Prior to this discussion, $100,000 had been set aside for future drainage studies.
While there is money available to move forward, Dunsmore didn’t have a cost estimate without any of the engineering done.
Even with money set aside for these types of projects, there are still opportunities to get funding which the M.D. hopes to acquire.
Prioritizing the areas and getting a report together is needed in order to apply for funding under the Alberta Community Resiliency Program.
“It’s not going to go away. This is going to continually come back on us, so if we can get some kind of funding to help us, it makes sense to me,” said Reeve Brian Brewin.
Dunsmore agreed finding ways to finance the projects would be the best course.
“Without funding, some way or another, it’s too costly other than putting it back onto the residential owners. We’ve tried that before on Township 8 Range 16, we kind of got shot down fairly quickly. The opportunity is there, it’s just a short window,” he said.
Applications for the Alberta Community Resiliency Program has a deadline of September 30.
Dunsmore also recommended moving forward right away on two of the four, with work being done on the last two shortly after.
It would also afford them a chance to get a good representation of what needs to be done at the two they would be applying for.
“I wouldn’t try going after all four of them at this point. I would try to prioritize a couple of them and get started. Going after all four of them right now before September is too much of a chore,” said Dunsmore.
“My recommendation from my point of view would be Stafford and the one just east of Taber initially. And continuing work on the other two as well, of course.”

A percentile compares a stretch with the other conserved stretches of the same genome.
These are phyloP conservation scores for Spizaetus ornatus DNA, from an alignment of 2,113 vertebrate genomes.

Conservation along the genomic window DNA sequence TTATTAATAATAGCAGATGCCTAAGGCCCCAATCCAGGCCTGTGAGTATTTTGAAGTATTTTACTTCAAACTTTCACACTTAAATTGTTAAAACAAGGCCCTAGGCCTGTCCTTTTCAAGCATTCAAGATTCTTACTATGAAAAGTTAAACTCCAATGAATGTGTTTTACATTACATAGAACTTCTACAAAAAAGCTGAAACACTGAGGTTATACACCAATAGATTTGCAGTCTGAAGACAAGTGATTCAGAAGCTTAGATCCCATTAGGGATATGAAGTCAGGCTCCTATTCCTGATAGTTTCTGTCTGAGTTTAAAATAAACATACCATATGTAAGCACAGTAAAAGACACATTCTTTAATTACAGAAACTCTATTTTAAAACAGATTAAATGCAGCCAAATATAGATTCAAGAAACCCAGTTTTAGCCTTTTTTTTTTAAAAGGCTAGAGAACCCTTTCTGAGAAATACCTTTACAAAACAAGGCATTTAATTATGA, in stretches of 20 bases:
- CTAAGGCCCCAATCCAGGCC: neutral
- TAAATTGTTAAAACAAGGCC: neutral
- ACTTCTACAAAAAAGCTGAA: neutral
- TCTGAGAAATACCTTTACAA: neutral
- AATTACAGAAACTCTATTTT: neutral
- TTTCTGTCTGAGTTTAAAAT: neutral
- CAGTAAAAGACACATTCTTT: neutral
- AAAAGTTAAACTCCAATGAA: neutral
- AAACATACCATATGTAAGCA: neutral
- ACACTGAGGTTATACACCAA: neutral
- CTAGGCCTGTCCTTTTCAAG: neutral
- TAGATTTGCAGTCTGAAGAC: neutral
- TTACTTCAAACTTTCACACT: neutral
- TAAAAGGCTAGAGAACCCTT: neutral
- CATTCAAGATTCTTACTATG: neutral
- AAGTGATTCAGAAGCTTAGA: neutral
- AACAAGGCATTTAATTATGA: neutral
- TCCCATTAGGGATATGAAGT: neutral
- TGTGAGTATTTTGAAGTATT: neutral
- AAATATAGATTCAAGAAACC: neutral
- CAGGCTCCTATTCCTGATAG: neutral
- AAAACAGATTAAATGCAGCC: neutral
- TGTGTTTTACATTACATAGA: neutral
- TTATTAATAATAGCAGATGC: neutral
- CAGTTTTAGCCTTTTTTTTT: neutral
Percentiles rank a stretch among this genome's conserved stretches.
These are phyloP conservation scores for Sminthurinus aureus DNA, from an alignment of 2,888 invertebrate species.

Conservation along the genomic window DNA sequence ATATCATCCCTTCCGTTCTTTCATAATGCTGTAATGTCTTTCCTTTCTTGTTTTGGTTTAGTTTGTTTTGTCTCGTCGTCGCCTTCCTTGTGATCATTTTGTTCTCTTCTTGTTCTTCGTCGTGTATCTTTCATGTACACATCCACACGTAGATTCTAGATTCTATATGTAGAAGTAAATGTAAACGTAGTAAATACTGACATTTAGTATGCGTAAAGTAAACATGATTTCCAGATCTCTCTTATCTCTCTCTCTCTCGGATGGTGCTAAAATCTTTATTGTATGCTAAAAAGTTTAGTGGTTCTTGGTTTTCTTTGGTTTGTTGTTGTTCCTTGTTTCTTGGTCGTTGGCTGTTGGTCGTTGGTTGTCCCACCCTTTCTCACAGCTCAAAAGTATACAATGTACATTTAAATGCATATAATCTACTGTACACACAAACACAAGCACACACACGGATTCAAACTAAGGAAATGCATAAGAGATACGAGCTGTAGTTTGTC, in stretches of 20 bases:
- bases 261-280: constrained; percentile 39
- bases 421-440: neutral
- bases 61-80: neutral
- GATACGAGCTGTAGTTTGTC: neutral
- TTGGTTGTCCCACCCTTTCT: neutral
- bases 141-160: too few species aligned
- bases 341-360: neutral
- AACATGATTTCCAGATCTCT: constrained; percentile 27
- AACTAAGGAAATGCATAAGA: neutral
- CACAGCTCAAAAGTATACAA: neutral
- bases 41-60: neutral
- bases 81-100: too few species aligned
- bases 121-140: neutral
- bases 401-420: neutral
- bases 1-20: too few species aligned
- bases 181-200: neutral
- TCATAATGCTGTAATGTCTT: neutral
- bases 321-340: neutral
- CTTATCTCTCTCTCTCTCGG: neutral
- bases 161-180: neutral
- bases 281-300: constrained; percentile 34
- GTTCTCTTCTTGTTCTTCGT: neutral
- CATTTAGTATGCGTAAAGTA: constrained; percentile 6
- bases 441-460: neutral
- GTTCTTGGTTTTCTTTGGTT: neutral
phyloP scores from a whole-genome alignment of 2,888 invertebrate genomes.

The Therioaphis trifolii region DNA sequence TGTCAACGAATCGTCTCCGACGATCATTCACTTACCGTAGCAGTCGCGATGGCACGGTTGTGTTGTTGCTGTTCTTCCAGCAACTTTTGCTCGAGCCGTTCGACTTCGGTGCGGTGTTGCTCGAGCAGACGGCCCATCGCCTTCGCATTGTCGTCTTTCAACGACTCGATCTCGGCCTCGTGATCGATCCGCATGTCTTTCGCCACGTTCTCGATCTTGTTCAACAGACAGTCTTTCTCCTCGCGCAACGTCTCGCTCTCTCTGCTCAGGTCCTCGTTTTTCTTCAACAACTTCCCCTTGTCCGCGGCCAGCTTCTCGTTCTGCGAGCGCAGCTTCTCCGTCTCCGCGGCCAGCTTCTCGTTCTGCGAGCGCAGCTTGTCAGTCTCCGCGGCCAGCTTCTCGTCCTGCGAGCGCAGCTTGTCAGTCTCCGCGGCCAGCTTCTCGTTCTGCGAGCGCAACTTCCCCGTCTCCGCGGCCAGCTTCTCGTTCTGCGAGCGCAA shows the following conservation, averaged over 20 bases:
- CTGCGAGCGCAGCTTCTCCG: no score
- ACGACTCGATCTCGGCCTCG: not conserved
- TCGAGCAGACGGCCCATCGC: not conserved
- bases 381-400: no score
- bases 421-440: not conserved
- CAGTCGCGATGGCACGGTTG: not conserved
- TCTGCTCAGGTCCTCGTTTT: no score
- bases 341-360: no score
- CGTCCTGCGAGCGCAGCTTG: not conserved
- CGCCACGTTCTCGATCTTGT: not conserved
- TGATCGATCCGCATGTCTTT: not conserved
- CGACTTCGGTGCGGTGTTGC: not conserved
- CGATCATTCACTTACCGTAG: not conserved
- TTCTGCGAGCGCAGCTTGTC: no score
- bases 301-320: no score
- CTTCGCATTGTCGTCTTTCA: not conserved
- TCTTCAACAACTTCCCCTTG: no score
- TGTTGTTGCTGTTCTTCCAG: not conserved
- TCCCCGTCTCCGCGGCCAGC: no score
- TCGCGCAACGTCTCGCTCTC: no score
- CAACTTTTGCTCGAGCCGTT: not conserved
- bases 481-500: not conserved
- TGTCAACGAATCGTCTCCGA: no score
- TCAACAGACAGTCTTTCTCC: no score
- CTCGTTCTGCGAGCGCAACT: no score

Of the four, the Stafford Lake area was hit the hardest throughout the overland flooding.
Talks with nearby landowners have already begun and everyone is in agreeance that something needs to be done to avoid this kind of event from happening as bad as it did.
“The one place that did get slammed pretty hard has had water in there before from rain. You could have something in there developed and designed to possibly take the majority of that water that came down, there would still be some that got by. The key to that whole Stafford Lake one is to slow the water down up on top. We have talked to the landowner of the land on top and they are more than willing to work with the M.D. of Taber to do something to slow down and retain. We talked to the local engineer out there and he explained the whole concept,” explained Dunsmore.
Looking ahead though, it’s hard to imagine an event as severe as this years.
“What we just went through, the 30 plus days, was far and above your normal,” said Dunsmore.
Council voted unanimously for staff to move forward with the projects and applications for funding.